Bill, being from Nebraska, it’s hard to shake us loose from meat, potatoes, and corn. I’m not a real big fan of cooked greens. Salad to me is a raw mess of greens with dressing over it. A steady diet of greens in rural Nebraska is just not on the menu. Most salads at potluck events are potato salad, macaroni salad, coleslaw, carrot salad, or bean salad. Hardly ever are salad greens brought to a gathering. I’m trying to broaden my eating tastes and I plant spring lettuce, radishes, and onions but once their gone so are my salads for the season. Although the Mother Earth News Fair has sparked my desire to grow more than one crop in a space which usually means greens either in the Spring or Fall. Extended season growing intrigues me but not so much to the point of building a green house. A high hoop house? Maybe. But first I must acquire a taste for salad greens like the southern gardeners have. 🙂

    Have a great salad greens day.

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    • Bill says:

      It’s a regional thing I suppose. Before I left for college I don’t think I’d ever had what folks commonly call a salad (lettuce, tomato, etc.). But we ate cooked greens regularly.
      Now we eat a lot of greens raw (more often than cooked greens). And when we do cook them we use olive oil rather than fat meat.

      We don’t have a hoop house but we’re strongly considering it. I used to see no reason to extend the growing seasons but now I’m really attracted to the idea.

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  4. Farmgirl says:

    I’m impressed, I rarely can even sell the curly kale let alone Asian greens! Mmm, I may need to get me some mustard green seeds. That sounds really good right now. Your gardens are beautiful!

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    • Bill says:

      I’m surprised at how much interest we’ve had in the Asian greens this year. In the past we had trouble getting anyone to try them. Of course they’re an easy sell once people do try them. 🙂

      Mustard greens grow really easily here and they’re hearty. Most people prefer to mix them in with some milder greens. If you try them, be sure and let me know what you think!

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  5. shoreacres says:

    I never had a cooked green as a child in Iowa (or a youth, or young adult, for that matter), and the only time I heard the word “mess” was in sentences like, “Go clean up that mess in your room, young lady!”

    Then I came to Texas, and learned “mess” could be used in sentences like, “I’ma fixin’ to cook up a mess a greens.” And of course, there’s the matter of the potlikker. I suspect you’ll get a kick out of this short entry from the NYT on the correct spelling. You’ll recognize some of the names.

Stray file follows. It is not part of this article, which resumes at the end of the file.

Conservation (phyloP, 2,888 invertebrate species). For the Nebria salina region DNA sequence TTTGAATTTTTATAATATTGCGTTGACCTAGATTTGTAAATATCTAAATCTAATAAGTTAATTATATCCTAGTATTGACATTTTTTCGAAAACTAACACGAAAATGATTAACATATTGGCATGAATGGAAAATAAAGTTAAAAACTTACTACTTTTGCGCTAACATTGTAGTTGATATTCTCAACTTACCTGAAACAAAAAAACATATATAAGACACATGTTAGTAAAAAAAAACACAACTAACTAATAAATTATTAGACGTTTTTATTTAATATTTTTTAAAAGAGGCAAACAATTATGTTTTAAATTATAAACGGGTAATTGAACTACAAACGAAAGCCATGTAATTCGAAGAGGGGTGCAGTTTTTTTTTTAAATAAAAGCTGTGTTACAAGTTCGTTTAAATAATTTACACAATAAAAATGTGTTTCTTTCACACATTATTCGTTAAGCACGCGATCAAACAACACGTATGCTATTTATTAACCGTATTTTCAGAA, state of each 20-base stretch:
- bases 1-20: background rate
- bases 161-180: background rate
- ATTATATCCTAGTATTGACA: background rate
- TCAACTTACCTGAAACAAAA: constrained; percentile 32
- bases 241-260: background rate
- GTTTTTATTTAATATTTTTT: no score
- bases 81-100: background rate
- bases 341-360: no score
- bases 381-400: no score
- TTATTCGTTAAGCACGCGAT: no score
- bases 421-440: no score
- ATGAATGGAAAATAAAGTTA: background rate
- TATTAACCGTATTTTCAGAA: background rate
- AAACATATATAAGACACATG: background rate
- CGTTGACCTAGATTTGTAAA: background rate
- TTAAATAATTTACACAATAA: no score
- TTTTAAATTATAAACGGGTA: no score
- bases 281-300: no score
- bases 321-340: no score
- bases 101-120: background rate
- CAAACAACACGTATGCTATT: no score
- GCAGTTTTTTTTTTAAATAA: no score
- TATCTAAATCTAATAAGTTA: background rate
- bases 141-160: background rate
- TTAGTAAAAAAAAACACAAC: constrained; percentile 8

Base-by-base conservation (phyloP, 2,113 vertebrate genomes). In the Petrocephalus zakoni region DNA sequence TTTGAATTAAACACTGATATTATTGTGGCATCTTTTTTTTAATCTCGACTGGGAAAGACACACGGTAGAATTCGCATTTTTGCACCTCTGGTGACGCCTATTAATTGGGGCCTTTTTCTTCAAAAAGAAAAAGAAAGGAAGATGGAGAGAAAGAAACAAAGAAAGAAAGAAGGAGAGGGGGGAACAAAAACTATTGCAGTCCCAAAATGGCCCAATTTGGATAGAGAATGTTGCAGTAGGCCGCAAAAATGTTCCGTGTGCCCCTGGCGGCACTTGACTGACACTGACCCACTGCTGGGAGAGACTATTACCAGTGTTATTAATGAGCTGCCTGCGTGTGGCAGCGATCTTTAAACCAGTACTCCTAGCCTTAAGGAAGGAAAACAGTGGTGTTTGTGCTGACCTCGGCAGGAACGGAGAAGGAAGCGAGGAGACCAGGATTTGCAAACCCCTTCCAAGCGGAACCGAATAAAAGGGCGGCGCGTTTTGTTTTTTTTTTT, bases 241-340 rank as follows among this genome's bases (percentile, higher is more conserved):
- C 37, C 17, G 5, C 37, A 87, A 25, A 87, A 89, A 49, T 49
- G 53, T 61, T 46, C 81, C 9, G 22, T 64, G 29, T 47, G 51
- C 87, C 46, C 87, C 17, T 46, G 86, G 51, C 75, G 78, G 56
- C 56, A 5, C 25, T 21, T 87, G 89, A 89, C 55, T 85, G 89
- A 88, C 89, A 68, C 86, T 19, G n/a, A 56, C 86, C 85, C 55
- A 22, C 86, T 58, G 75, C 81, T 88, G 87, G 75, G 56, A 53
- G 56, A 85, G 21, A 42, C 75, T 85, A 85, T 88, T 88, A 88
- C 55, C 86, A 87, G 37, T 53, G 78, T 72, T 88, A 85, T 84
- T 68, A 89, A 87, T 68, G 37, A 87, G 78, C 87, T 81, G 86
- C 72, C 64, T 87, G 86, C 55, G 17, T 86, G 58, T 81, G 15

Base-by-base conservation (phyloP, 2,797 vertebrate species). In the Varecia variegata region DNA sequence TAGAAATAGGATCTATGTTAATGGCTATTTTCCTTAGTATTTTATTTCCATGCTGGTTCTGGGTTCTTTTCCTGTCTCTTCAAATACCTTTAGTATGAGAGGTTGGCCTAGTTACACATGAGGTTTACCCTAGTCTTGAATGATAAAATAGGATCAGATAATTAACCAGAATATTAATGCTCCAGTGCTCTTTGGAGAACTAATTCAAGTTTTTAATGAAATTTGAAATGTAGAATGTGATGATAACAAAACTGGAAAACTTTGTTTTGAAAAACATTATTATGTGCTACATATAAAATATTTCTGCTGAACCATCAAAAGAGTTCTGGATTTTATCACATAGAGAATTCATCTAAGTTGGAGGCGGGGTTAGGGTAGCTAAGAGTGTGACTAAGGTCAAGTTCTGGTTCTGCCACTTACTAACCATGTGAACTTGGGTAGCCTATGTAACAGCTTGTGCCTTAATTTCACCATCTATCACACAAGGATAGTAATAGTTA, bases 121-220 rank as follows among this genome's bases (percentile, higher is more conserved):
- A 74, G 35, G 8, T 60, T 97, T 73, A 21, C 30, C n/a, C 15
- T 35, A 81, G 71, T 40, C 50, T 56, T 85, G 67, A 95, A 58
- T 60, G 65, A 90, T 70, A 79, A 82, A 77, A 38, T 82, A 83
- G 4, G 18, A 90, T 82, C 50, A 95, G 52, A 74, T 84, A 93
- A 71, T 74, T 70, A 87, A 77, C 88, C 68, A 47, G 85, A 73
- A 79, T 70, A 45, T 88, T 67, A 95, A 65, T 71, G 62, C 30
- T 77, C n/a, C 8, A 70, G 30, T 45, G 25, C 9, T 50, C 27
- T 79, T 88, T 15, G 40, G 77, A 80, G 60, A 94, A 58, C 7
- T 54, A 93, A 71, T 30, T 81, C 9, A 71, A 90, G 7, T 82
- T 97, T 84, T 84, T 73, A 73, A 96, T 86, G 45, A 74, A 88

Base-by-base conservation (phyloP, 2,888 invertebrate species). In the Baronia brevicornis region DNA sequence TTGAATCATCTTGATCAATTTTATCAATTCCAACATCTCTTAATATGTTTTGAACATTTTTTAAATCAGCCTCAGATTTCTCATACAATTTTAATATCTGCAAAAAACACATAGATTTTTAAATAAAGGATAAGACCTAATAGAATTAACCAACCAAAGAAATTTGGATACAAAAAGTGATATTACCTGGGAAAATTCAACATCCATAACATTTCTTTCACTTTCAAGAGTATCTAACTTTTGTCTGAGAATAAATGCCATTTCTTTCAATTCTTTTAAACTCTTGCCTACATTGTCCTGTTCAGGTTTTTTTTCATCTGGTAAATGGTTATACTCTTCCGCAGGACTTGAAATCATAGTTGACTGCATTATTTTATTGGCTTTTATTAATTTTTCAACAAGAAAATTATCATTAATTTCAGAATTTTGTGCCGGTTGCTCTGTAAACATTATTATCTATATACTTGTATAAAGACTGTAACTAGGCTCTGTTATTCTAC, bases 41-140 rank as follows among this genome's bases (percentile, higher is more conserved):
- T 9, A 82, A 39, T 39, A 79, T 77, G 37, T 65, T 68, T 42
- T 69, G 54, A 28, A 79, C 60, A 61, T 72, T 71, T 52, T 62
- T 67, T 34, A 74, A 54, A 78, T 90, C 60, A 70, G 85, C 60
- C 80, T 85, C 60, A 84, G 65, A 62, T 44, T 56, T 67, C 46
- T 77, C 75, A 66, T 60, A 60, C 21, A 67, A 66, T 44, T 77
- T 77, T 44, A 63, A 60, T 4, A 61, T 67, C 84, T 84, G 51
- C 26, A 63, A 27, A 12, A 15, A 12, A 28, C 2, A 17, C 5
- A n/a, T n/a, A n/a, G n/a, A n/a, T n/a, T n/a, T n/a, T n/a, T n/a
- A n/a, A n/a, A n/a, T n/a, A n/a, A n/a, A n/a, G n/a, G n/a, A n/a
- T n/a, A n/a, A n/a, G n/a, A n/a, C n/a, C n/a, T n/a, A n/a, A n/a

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    • Bill says:

      Thanks for that. 🙂

      Sometimes non-Southerners are surprised to learn how much culinary diversity there is in the South. When I was growing up, for example, we didn’t drink sweet tea or eat grits. Neither did we use the term “potlikker.” We ate lots of greens, but I don’t ever recall doing anything with the potlikker.

      Cherie’s family is from South Carolina and they grew up eating rice and things like Hoppin’ John and Crowder peas. All of those were alien to us.

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  6. Collard greens— when I was a Peace Corps Volunteer in Liberia, they were one of our go to items for chop, the national dish, along with potato greens and eggplant. I still make my chop with collard greens. Love them. Curt

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    • Bill says:

      I love them too. Our Southern love for collards derives from Africa. A wonderful gift for which I am grateful. But potato greens? They must be sweet potatoes as I understand the greens from the other kind to be poisonous.

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      • Deb Weyrich-Cody says:

        Poisonous? You bet!
        Potato, Tomato, Peppers, Eggplant… are all related to the Bella Donna /Deadly Nightshade.
        Medici anyone?

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      • That is really a good question on potato greens, Bill. And I don’t know the answer. Maybe is slipped away in the ’50 years ago.’ The greens were quite similar to spinach which is what I use now as a substitute. I’ll bet Shoreacres Linda would know the answer since she was in liberia shortly after I was there. –Curt

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    • shoreacres says:

      Do you stack the leaves, then roll them like a cigar, then slice them? That’s the way my houseboy taught me to do it.

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  7. EllaDee says:

    When I get my garden, I’m going to try growing mustard greens in Australia, I love the sound of them but without the vinegar (which is why in my childhood I never ate spinach, my Dad always dressed it with vinegar). I ate beetroot leaves for the first time recently. What a find, bake the beetroot and make a salad or sauté of the greens. The G.O. of course disagreed and said I was eating cow food! Tastes differ. Dad says pumpkins are cow food but the G.O. loves pumpkin, as do I 🙂

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    • Bill says:

      I really like beet greens. I prefer them over the beet itself. Try planting them thickly then when you thin them saute the baby greens. Yummy.

      It’s interesting how food culture changes over time. Kale was once peasant food and animal fodder, while the privileged ate meat. Now the lower socioeconomic classes eat fast-food meat and the privileged folks are buying kale at trendy upscale grocery stores.

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  8. Deb Weyrich-Cody says:

    Perhaps if you called them “Brassica juncea” or “Kai Choi”, it would make them seem more exotic?
    http://en.wikipedia.org/wiki/Mustard_greens
    “‘Gator gotcher Granny. Chomp, chomp, chomp…”; )